Poolbeg incinerator’s appetite for waste is a question of calories
Proposed rise in volume of waste processed due to lower energy density, operator says
The Poolbeg incinerator’s plume can appear red at night because of aviation warning lights on the chimney stacks. Photograph: Dara Mac Dónaill
John Daly, managing director at Covanta Ireland, knows the Poolbeg incinerator, or waste-to-energy plant to give it its official title, is not the most popular kid on the block.
“We get blamed for everything,” he says.
Given who the other kids on the block are, it’s easy to see why he might think this unfair.
“We are sitting here next to the waste water treatment plant, we’ve got two other power plants here, we’ve got a scrap yard across the road, but still, we get blamed for everything.”
Specifically, he references a fly infestation last summer, described by some locals as “biblical”. The Environmental Protection Agency (EPA) found “moderate fly numbers” in the waste intake building and bunker area, but Mr Daly says flies are not a new problem in the area. “It would be crazy to think we wouldn’t have flies, if everyone else in Ringsend and Irishtown had flies.”
Other accusations levelled against the plant are completely without foundation, he says. “People see the white plume coming out of the stack and think it’s smoke. It’s just like a kettle, it’s just water vapour.”
He says he finds this a more reasonable misconception than the flies, however.
“We’ve even had a few calls from people saying there are flames coming out of the stack, and I’ve thought: ‘What is that person on?’” This, he says, is a visual effect caused by the red aviation lights on the chimney stacks making the white plume appear red at night. “It’s funny, I never thought about it until I saw it myself, and I see what people are saying . . . It actually does look like a flame.”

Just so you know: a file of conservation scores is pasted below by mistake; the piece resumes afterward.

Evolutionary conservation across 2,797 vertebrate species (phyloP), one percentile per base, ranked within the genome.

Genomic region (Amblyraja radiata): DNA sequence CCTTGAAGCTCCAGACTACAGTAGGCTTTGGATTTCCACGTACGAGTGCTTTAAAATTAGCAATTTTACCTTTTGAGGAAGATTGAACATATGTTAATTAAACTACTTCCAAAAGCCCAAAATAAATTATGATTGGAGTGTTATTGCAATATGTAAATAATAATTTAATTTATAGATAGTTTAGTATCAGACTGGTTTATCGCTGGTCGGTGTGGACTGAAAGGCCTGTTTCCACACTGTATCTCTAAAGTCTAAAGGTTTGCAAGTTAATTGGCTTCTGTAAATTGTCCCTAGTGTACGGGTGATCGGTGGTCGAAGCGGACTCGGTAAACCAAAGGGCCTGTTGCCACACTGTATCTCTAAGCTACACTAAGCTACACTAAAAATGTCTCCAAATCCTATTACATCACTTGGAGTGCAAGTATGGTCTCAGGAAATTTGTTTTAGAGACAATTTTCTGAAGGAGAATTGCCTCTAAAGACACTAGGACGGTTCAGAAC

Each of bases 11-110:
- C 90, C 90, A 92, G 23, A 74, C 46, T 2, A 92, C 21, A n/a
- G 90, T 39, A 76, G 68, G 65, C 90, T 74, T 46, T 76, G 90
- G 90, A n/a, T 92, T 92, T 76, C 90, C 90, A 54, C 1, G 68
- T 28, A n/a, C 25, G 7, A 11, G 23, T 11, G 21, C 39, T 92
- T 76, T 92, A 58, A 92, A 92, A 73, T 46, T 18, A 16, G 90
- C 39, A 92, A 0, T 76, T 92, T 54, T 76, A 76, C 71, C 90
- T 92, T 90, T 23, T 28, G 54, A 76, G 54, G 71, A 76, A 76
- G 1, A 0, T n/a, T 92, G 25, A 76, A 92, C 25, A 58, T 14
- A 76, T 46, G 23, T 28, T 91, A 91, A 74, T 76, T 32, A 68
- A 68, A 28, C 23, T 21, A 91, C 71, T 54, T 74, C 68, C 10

More seriously, the plant has had some genuine failings to answer. A lime leak in the first week of operations resulted in 11 workers being hospitalised. “Any incident involving health safety is serious, but they’re all fine. They were all back working within a few days and they’ve all been compensated,” Mr Daly says.
The EPA took legal action against the firm in relation to a separate incident in the first week of operation, when it failed to comply with the terms of its environmental licence during testing of the plant. Earlier this year Covanta was fined €1,000 for the breaches.
However, one year on, these teething problems have been resolved and the plant is running safely and efficiently, Mr Daly says.
Dioxin and furan levels are 98.8 per cent below the European Union permitted limits; bottom ash, the main waste product left over after incineration is 16 per cent below what was predicted when planning permission was sought for the plant; and the number of trucks delivering waste to the plant is also 25 per cent fewer than originally planned.
Which all stacks up in favour of a potential expansion of the plant, but does not explain how the plant could go from taking in 600,000 tonnes to 690,000 tonnes of waste a year, without any need to physically expand the plant.
The answer mainly lies, Mr Daly says in the “calorific value” of the waste that’s arriving at the plant.
“The calorific value is about 10 per cent below what was originally envisaged. That is really because there’s been a very successful roll-out of the three-bin system in the intervening period,” he says. “The three-bin system has meant that paper and plastics, higher calorific value materials, are out of that system.”
As with food, the calorific value of waste is the amount of energy it contains. In terms of incineration, the easiest way to understand its relevance is to relate it to a domestic hearth, EPA enforcement inspector Pat Byrne says.
“If you put peat on an open fire it will burn more quickly than if you put coal on, and you’ll have to add more peat more often to keep the fire going – peat having a lower calorific value than coal.”
The same theory can be applied to any fuel source, and for an incinerator waste is a fuel. “Different types of waste will have different calorific values, for example the more damp waste is the lower the calorific value. It’s basically to do with the amount of heat you get from any quantity of waste,” Mr Byrne says.
The EPA is one body Covanta will have to persuade the plant can handle more waste. But before it applies to the EPA for a new licence, it must first secure planning permission from An Bord Pleanála.
Mr Daly hopes to make the planning application this year, with a view to getting an answer from the board in early 2019, ahead of the licence application to the EPA. If this process is successful, the company would hope to start taking the additional waste in 18 months’ time.
“The fact there is no construction, the fact there is no requirement to change the hours, the fact we’re not going to look to take any hazardous material and the fact we are so much below the original forecasted impacts of both transport and emissions I think stands in our favour.”